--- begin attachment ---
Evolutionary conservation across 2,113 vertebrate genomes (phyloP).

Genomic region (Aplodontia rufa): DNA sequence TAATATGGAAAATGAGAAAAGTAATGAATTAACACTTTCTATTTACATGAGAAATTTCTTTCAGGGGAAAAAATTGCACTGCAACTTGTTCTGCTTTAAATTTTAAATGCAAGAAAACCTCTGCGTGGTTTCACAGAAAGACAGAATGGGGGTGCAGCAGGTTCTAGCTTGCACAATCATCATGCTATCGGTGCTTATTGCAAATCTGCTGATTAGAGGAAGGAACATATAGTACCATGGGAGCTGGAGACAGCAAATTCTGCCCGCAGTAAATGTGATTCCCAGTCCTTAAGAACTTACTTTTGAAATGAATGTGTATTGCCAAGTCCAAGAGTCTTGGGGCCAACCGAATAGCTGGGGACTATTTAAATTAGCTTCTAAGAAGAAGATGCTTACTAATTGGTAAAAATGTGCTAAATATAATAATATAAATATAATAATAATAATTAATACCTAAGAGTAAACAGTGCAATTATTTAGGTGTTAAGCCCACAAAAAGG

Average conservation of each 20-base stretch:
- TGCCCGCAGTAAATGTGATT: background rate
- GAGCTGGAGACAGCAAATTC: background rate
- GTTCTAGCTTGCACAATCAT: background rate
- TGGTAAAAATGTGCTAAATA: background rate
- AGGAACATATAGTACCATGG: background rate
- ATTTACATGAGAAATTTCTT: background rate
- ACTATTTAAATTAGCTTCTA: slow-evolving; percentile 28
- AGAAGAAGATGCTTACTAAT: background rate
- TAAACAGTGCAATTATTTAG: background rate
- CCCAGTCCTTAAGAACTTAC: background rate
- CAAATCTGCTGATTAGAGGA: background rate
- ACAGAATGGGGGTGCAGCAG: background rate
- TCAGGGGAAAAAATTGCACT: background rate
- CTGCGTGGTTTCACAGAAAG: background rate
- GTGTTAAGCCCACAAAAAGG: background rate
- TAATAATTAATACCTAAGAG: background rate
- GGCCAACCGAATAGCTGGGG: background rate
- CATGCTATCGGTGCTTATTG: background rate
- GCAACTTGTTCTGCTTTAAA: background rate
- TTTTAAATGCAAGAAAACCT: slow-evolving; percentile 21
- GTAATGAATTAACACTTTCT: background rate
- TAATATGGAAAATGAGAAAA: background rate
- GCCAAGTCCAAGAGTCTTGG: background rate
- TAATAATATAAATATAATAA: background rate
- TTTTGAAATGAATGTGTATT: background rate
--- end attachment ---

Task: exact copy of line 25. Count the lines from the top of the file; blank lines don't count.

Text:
- TAATATGGAAAATGAGAAAA: background rate